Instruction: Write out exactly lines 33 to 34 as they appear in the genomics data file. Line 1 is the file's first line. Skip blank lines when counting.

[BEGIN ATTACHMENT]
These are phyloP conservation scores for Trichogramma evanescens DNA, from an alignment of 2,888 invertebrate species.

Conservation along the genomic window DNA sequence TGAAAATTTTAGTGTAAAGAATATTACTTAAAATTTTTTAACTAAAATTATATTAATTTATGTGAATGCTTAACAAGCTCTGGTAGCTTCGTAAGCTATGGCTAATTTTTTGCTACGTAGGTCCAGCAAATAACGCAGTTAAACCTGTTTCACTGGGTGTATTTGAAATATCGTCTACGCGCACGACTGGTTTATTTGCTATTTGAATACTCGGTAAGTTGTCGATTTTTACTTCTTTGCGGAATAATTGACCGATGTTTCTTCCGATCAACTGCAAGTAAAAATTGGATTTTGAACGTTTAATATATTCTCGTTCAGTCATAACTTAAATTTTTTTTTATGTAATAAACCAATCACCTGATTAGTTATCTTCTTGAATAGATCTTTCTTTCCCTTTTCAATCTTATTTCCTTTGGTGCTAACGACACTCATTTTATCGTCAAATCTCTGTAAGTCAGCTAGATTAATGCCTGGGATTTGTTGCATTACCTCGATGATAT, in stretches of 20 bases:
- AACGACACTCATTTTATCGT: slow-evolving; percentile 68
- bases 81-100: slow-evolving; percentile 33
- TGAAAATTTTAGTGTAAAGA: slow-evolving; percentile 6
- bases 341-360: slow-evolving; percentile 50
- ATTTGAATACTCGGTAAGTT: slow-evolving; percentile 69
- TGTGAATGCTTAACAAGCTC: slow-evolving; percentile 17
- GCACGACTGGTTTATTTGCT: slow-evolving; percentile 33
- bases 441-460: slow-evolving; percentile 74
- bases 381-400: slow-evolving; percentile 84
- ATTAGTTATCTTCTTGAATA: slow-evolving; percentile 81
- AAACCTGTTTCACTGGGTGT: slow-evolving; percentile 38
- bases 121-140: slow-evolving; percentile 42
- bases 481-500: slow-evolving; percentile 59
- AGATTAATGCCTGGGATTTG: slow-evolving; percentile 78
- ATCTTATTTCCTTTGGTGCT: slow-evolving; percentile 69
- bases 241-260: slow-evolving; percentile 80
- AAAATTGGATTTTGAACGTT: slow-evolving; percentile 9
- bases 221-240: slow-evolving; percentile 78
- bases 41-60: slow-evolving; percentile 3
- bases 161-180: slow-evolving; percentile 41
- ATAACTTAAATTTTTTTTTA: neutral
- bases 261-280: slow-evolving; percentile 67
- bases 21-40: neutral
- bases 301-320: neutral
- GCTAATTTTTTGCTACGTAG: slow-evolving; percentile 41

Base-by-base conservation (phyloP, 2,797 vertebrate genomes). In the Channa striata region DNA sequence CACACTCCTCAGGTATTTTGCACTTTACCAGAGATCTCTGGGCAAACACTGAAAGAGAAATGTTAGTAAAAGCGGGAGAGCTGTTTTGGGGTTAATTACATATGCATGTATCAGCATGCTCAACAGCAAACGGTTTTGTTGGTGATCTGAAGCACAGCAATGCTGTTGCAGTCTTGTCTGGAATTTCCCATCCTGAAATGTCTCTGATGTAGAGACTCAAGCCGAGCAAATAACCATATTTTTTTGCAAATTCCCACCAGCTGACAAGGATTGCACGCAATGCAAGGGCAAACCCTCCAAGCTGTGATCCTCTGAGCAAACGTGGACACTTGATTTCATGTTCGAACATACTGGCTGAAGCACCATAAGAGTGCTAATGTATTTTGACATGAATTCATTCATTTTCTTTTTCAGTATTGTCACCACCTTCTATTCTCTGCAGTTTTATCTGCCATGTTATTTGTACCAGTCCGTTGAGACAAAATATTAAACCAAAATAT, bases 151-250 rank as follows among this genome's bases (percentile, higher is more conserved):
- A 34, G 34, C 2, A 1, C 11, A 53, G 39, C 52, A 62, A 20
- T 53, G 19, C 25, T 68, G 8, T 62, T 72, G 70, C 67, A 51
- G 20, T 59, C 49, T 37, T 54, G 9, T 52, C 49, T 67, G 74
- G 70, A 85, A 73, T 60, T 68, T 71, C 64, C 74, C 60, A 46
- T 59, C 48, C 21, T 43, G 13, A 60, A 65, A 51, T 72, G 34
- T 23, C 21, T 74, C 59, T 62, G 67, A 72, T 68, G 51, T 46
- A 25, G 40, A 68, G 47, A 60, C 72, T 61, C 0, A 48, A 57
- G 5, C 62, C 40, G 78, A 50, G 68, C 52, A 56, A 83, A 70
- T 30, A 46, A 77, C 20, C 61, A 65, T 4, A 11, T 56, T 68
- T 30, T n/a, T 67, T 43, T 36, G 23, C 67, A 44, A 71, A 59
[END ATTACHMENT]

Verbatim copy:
- T 59, C 48, C 21, T 43, G 13, A 60, A 65, A 51, T 72, G 34
- T 23, C 21, T 74, C 59, T 62, G 67, A 72, T 68, G 51, T 46